8 August 2012

Uganda: Strengthening Bilateral Ties

On July 12, Rwandan and Ethiopian officials penned three major bilateral cooperation agreements - a general cooperation agreement, another one establishing an Ethiopia-Rwanda joint permanent ministerial commission, and the strategic partnership agreement.

The strategic partnership agreement, in particular, includes a wide range of areas of cooperation, and it leaves room for, "any other field that might be agreed upon."

The new momentum looks to boost the Memorandum of Understanding (MoU) on education, economic and social cooperation and the air services agreement signed between the parties on May 22, 1997, and another MoU on defense and military cooperation signed on March 26, 2010.

Under the strategic partnership agreement, the two countries agree to cooperate in a wide range of socio-economic affairs including trade and investment - through creating conducive environment, business reforms and customs cooperation, trade and investment information sharing; promoting textile, leather and tannery industries through technology and skills transfer; promoting policy dialogue and regular exchange of trade industry and investment information.

During the signing ceremony, in the Ethiopian capital, Addis Ababa, Rwanda's Foreign Affairs Minister, Louise Mushikiwabo, said the signing of the strategic cooperation documents was timely as well as necessary; and it will go a long way in formalizing an effective cooperation framework which will further deepen "our" relations.

"I am convinced that there are capacities to be tapped as well as opportunities waiting to be captured by both sides with the support of the strong political will and a conducive and friendly atmosphere that exists between our two countries," Mushikiwabo said.

"We need to set higher goals for our cooperation in all possible fields and build mechanisms for success. A lot more will be achieved if we set realistic timeframes, ensure progress reporting, and establish effective and efficient monitoring mechanisms."

Ato Hailemariam Desalegn, Ethiopian Deputy Prime Minister and Minister of Foreign Affairs, said the two countries have a great deal in common and, more importantly, "share similar objectives" with regard to the building of a strong and united Africa within the African Union framework.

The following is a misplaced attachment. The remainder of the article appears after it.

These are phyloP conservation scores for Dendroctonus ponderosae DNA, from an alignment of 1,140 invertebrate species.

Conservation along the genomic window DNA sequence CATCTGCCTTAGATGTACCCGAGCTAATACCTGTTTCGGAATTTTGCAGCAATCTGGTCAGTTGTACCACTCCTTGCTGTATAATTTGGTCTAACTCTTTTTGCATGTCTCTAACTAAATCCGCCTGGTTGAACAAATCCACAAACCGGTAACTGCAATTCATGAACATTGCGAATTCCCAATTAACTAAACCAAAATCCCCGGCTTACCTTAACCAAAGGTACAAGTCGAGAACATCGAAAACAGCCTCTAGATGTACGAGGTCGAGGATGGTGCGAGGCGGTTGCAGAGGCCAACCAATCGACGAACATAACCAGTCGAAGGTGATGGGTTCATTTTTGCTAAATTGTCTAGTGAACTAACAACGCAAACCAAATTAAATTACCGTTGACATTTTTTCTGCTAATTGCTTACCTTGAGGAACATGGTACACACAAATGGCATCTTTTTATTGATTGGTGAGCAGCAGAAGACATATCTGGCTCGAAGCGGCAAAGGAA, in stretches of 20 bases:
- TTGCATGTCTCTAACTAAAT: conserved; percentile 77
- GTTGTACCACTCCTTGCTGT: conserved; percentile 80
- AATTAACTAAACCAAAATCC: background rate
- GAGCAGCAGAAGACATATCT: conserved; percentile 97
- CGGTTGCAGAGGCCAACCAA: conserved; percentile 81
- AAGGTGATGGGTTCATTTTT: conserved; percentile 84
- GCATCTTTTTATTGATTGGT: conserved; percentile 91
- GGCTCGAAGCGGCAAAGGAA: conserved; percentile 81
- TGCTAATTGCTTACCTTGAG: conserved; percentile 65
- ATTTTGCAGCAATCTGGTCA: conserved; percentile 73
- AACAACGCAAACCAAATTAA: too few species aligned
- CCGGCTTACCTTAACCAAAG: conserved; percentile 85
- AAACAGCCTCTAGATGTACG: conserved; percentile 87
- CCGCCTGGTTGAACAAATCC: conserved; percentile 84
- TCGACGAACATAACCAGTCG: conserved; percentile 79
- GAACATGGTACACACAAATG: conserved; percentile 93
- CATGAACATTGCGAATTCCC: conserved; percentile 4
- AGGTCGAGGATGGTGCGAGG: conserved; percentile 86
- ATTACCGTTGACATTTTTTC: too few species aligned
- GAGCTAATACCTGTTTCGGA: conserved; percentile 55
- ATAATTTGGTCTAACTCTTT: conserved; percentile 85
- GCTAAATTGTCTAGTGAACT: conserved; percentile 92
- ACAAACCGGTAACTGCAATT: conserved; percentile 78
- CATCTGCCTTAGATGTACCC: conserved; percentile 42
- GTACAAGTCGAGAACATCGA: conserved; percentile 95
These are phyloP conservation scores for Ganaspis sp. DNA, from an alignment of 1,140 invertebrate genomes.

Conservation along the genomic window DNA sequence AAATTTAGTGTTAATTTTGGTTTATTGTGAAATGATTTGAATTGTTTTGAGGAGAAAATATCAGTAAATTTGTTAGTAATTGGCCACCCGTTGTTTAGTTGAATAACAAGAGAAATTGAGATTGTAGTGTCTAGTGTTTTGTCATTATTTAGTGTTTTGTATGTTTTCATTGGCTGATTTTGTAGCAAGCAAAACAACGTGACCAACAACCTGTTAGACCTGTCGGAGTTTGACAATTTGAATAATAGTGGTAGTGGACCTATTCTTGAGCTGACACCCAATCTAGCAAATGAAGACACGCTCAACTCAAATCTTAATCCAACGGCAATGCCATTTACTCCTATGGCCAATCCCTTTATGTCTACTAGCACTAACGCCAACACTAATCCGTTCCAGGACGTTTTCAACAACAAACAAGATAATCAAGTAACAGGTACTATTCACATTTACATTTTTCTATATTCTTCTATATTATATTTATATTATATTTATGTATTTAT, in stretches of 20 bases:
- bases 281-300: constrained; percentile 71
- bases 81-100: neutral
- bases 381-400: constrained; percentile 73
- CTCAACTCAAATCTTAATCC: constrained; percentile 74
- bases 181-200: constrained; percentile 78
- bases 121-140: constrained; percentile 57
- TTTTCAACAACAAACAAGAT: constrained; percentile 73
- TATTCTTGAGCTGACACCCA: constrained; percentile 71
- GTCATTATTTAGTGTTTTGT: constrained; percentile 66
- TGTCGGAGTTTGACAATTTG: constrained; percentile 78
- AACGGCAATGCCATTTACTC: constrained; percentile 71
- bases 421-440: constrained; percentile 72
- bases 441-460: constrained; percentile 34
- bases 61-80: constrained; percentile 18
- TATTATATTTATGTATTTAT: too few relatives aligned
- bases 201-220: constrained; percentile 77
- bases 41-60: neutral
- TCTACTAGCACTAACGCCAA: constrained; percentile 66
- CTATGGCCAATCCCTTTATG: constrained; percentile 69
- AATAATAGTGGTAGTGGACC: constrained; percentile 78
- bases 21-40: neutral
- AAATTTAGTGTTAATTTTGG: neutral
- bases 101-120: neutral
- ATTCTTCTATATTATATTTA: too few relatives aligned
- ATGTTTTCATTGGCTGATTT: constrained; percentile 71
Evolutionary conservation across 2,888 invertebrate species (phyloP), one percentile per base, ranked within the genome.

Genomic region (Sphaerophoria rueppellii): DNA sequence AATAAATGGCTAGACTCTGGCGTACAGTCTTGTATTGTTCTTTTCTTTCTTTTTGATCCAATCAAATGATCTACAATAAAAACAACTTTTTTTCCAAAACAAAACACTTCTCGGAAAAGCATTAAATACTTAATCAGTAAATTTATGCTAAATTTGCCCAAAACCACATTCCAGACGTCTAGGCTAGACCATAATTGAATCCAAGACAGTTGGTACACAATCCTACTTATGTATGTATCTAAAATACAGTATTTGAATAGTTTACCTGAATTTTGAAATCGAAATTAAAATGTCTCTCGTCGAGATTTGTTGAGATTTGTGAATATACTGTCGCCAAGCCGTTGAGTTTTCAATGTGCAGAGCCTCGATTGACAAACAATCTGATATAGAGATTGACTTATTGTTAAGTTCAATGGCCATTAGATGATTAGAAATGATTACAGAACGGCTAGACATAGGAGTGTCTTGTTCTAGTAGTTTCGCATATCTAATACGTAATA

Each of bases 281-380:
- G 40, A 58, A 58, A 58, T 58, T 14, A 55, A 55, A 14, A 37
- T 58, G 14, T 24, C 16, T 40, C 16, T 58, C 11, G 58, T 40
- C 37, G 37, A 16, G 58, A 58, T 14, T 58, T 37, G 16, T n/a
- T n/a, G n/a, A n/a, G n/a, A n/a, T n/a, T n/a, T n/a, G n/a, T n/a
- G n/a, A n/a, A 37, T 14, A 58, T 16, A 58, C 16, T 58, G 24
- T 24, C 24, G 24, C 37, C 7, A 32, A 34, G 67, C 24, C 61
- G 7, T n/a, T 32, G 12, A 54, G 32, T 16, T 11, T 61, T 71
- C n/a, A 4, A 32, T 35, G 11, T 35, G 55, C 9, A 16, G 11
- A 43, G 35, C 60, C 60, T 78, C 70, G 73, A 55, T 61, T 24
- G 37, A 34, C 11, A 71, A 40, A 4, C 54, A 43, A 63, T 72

Desalegn said: "I am sure you will agree with me that we need to strengthen our relationship to this end. This will also increase the effect of our bilateral relations and enable us to play a more effective and coordinated role at continental level."

"It is my sincere belief that the level of cooperation we have achieved so far can now be continued with even more vigor, purpose and determination in various sectors; with the close friendship and cooperation we have developed over many years."

Promoting institution-to-institution and enterprise-to-enterprise exchanges and SMEs development projects, ensuring innovative financing development for SMEs in both countries and develop mechanisms to encourage partnership and productive chain linkages development, are part of the parcel. In addition, there will be cooperation in capacity building in services sectors such as finance and banking, telecoms, ICT and other services incidental to trade and investment; capacity building and cargo cooperation in civil aviation services.

The two countries also look forward to bilateral and regional water cooperation in water supply and sanitation, irrigation and drainage, waste water treatment, flood control and watershed management; all matters related to Nile Basin Initiatives (NBI) and on equitable utilization of the Basin in accordance with the NBI Cooperation Framework Agreement (CFA); cooperation in renewable energy and environmentally friendly bio-energy development

They will jointly work on developing small and large scale hydroelectric power generation and sharing experience in other sources including solar, biomass and wind; and bilateral and regional power interconnection and power trade arrangements, are also part of the deal.


In agriculture, landlocked and densely populated Rwanda hopes to gain much from cooperating and sharing experiences with Africa's largest coffee producer.

The two countries will cooperate in training and capacity building in irrigation and other high value crops, water shade development, food security and disaster management; transfer of appropriate agro-processing and value added technologies for small scale producers; as well as surveillance and control of livestock, fish and crop diseases, pests, control of water weeds.

They will share experience in animal vaccine production and agricultural extension; exchange information on food commodity exchange; transfer of technology in slaughter and preparation (drying, curing and salting) of hides and skins; exchange of information on coffee certification post-harvest management; share experiences and capacity building in technologies of cassava production in addition to any other fields.

Dr. Theogene Rutagwenda, the Director General of Animal Resources in the Rwandan Ministry of Agriculture and Animal Resources (MINAGRI), told The Independent that cooperation usually seeks a win-win situation where one party may be stronger or more advanced and this helps the other to benefit because success is not only about doing a different thing but also doing the same thing differently.

Dr. Rutagwenda said Ethiopia or Rwanda may boost their respective agriculture sectors by cooperating and learning from each other's different aspects of agricultural development, and, ultimately, the Rwandan farmer will gain from improved expertise and technologies.

With one of the biggest economies, by GDP, in East Africa and Central Africa, Ethiopia produces more coffee than any other country in Africa. It is also the 10th largest producer of livestock in the world.

Dr. Rutagwenda said: "Rwanda has fully embraced irrigation. We have a lot to gain from them as theirs is a desert country and they have used that long before. In agro processing, we both grow and export coffee. They will gain from us on coffee washing. We shall share experience on certification."